The high-tech machining complex Rolls-Royce opened earlier this year is one of several operations the engine builder identified as proof of its progress in production and performance improvements.

Rolls-Royce Speeding Up Cost Reduction, Starts Restructuring

Nov. 5, 2014
Aircraft engine builder reducing operating costs, increasing efficiencies Cutting 2,600 positions over 18 months Targeting redundancy CFO replaced

Aerospace engine OEM Rolls-Royce Holdings Plc plans to cut 2,600 positions over the next 18 months in a restructuring program aiming to reduce operating costs and improve operational efficiency. Most of the employment downsizing will take effect in the group’s Aerospace division, at operations in Great Britain and the U.S., and most will be implemented in 2015.

The news follows an announcement in mid October, when Rolls-Royce committed to “accelerate progress” toward the group’s 4C strategy: customers, concentration, cost, and cash. The company is seeking to reassure analysts and investors after missing profit targets in recent earnings periods.

It indicated its changes would conserve about $128 million (£80 million) annually by eliminating unnecessary and duplicate costs.

“We are taking determined management action and accelerating our progress on cost,” Rolls-Royce CEO John Rishton explained. “The measures announced today will not be the last, however they will contribute towards Rolls-Royce becoming a stronger and more profitable company.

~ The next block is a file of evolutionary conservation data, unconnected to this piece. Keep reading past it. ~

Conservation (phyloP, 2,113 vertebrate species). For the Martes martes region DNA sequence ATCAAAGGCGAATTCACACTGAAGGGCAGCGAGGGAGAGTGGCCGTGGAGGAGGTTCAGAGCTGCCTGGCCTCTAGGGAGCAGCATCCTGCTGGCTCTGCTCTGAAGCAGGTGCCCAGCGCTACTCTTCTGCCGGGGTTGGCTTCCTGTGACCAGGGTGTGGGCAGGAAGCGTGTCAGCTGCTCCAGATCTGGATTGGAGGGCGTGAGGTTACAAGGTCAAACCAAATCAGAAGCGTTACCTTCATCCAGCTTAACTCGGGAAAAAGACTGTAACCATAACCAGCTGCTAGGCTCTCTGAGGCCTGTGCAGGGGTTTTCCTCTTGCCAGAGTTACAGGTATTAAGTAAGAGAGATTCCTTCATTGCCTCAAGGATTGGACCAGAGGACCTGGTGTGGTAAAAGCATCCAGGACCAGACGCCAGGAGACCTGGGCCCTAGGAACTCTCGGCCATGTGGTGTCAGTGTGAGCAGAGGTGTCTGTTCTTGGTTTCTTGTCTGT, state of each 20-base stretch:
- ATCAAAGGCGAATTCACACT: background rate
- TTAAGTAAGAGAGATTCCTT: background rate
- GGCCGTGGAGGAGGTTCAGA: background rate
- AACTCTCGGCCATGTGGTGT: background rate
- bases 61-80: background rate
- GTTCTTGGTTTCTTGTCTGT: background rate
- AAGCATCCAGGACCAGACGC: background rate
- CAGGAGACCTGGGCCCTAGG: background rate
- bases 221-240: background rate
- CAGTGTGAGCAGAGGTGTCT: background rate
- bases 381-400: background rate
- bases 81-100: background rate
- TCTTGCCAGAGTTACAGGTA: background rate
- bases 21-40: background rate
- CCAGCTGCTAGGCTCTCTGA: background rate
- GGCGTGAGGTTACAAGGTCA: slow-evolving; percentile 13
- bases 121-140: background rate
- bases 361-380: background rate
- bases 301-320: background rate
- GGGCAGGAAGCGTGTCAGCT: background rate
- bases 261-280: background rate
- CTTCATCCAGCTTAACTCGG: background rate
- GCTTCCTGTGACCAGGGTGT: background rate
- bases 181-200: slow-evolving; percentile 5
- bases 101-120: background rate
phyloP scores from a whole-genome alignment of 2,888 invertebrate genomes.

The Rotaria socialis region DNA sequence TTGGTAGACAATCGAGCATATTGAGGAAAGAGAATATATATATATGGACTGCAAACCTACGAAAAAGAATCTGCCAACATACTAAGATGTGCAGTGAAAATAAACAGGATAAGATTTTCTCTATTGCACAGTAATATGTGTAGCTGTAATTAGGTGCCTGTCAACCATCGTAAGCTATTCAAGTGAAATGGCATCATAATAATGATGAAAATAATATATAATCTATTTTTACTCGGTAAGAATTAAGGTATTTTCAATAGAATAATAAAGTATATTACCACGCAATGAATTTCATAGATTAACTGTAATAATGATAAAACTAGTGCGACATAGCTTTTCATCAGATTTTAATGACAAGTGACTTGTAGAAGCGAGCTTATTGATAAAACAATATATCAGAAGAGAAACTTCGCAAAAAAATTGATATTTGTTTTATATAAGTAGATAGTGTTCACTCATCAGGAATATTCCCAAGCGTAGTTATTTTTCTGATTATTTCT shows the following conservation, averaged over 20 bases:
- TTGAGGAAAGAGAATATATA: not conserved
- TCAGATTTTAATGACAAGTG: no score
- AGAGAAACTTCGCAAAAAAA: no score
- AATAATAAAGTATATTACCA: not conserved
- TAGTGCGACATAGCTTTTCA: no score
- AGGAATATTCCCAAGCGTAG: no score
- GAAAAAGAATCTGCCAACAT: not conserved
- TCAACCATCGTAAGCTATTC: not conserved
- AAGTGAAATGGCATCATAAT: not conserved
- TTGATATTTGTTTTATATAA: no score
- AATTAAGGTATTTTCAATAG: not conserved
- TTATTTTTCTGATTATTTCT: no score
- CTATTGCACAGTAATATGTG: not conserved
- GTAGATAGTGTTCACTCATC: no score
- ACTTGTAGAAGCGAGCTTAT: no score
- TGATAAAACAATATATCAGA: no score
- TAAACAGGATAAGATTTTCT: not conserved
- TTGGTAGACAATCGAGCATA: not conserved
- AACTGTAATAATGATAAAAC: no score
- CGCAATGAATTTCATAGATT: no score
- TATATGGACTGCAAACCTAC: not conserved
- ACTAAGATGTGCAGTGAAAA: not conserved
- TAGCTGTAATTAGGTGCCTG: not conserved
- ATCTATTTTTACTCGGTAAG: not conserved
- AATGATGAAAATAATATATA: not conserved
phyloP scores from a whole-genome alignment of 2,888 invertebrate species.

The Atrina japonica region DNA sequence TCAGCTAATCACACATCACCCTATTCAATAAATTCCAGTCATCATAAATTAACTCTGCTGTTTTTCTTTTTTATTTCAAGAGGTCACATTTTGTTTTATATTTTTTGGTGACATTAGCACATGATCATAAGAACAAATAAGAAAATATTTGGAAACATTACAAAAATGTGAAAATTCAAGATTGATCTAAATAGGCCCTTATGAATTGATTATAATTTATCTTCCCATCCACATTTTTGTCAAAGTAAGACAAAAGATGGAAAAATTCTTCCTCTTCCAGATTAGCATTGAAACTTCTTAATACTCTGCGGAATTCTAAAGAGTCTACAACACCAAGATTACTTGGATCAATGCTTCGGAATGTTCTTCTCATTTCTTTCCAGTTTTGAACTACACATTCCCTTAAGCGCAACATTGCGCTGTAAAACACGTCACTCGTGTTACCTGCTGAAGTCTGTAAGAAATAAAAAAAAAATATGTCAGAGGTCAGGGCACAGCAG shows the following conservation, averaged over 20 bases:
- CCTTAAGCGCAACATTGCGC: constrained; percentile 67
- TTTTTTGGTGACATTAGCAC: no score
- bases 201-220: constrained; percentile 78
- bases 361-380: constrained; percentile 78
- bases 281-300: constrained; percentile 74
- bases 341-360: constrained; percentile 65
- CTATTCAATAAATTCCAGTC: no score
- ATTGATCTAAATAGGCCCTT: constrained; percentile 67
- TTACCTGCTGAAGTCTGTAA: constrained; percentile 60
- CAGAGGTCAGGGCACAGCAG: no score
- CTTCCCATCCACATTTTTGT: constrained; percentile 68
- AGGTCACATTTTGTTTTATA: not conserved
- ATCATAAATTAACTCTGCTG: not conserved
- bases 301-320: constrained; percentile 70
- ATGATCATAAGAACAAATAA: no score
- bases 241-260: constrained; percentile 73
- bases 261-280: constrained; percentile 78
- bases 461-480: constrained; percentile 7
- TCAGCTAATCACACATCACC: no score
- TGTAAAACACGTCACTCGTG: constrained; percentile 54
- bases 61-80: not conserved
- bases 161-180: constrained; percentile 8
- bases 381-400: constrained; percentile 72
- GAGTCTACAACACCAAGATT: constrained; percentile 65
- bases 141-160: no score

Rolls-Royce detailed that its restructuring efforts will continue the progress it has made in recent years that have been successful at increasing output and improving efficiency. As examples, it noted the progress made in the development of its Trent 1000 and Trent XWB engines, which are in the production phase now – and as such will not require as much engineering staff.

Also, Rolls indicated that new machining centers it has set up at Crosspointe, Va., and Rotherham, England, will allow it to reduce its overall “footprint.”

Last, Rolls-Royce indicated it would be re-grouping its global organization as two divisions, Aerospace and Land & Sea, would reduce its management structure and indirect labor costs.

In addition to the restructuring, Rolls-Royce announced its chief financial officer Mark Morris has left the company, and David Smith has been appointed as CFO and a director of Rolls-Royce Holdings plc. Smith joined Rolls earlier this year as CFO of the Aerospace division after 25 years at Ford Motor Co., where his positions include CFO and CEO at Jaguar Land Rover, and after that as CFO of Edwards Group, a high-tech company.

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